Grab and Go.  Students pick up conveniently packaged breakfasts from mobile service carts in high traffic areas, such as hallways, entryways or cafeterias. Students eat in the classroom or elsewhere on school grounds before and after the bell has rung. Grab and Go is most effective when carts are stationed in locations convenient to students (e.g. near school entrances) and when students are able to eat the food they pick up from the carts in the classroom.

Second Chance Breakfast.  Students eat breakfast during a break in the morning, often after first period or between breakfast and lunch. Schools serve breakfast in the same manner as they would with traditional Grab and Go breakfast.

Learn more about Breakfast After the Bell models here.

How can I help students access school breakfast?

  • Talk to your district’s School Nutrition Director: Find out how many students eat breakfast each day compared to lunchAsk your Child Nutrition Director how your schools are serving breakfast, and if there are other models your schools could try.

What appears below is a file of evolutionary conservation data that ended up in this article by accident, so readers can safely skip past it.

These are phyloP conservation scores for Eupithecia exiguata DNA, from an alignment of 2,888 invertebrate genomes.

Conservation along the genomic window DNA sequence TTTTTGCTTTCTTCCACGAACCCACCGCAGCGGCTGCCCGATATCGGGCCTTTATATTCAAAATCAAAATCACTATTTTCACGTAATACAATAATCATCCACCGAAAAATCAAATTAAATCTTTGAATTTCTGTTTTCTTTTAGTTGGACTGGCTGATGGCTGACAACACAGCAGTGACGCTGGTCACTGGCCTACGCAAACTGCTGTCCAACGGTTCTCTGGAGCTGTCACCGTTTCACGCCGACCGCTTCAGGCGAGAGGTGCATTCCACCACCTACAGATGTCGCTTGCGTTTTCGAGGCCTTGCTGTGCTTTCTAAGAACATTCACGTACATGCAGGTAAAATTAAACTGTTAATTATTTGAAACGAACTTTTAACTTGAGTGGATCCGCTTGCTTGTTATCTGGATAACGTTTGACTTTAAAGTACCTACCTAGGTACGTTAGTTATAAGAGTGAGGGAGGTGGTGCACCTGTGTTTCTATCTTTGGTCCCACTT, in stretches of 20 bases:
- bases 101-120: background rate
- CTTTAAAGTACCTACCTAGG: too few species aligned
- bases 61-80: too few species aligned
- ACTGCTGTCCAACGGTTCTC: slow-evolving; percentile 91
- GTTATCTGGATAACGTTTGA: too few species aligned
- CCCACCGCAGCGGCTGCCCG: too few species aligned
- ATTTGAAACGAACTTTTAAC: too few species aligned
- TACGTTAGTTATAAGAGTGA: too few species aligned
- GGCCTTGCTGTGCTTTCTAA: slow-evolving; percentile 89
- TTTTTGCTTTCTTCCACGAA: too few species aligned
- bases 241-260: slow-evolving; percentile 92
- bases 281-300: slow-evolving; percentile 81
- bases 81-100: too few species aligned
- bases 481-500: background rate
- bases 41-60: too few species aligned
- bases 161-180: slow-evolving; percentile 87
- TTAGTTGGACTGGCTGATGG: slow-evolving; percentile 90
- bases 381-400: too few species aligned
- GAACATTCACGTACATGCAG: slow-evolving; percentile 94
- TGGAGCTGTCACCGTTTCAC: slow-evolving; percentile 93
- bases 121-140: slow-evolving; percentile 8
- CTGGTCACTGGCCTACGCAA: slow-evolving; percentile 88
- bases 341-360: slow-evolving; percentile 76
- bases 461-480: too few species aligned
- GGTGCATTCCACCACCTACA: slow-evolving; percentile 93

• Find out about your state’s school breakfast policies: States vary in their policies governing the School Breakfast Program.  Find out more about your state by visiting NASBE’s State Policies site.
  • Find a volunteer to start a pilot: With the support of your cafeteria, custodial, administrative, teaching, and other education staff, ask a volunteer to start a Breakfast After the Bell pilot in their classroom. A small pilot can help work out kinks and show the success of alternative models in real time.
  • Reach out to No Kid Hungry: Team No Kid Hungry works with school stakeholders to help them identify and customize the model that works best for their school. We help bring together school stakeholders, including teachers, food and building services staff, and parents, to design the ideal program and make sure that schools have the funding, equipment and marketing resources they need in order to make these innovative breakfast models work.  Visit No Kid Hungry Center For Best Practices to learn more.